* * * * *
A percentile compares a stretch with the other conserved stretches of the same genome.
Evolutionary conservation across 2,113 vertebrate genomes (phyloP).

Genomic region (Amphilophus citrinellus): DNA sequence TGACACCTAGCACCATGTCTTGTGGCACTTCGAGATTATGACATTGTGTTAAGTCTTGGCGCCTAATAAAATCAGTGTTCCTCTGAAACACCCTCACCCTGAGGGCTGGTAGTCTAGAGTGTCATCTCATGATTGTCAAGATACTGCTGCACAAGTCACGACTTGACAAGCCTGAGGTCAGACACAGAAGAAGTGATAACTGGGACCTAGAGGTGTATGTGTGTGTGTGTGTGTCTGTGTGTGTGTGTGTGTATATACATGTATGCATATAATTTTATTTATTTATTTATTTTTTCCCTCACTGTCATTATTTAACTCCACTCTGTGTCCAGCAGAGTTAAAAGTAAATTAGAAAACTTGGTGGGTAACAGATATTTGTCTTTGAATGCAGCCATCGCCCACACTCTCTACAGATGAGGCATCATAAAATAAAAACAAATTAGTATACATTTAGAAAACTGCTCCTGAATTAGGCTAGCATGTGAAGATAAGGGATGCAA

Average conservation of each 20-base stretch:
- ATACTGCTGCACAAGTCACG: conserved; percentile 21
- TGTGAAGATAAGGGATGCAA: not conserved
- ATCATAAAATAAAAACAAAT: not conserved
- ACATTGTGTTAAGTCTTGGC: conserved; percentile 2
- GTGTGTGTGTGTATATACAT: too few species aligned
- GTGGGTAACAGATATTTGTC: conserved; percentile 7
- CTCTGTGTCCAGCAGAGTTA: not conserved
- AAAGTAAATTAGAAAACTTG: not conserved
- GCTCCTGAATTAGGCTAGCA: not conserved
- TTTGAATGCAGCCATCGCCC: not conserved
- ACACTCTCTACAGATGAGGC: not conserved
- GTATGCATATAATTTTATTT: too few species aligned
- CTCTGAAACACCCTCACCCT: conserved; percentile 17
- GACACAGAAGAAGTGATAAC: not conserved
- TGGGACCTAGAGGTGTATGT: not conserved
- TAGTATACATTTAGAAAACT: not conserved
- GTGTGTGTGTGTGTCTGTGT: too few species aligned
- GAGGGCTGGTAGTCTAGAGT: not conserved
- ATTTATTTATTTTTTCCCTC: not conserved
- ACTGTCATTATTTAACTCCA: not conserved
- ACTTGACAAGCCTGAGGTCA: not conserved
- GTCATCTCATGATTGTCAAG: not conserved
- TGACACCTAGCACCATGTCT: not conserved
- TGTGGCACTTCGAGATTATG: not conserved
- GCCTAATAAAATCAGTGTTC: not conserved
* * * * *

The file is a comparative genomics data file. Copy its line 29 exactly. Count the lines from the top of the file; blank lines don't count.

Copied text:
- GCCTAATAAAATCAGTGTTC: not conserved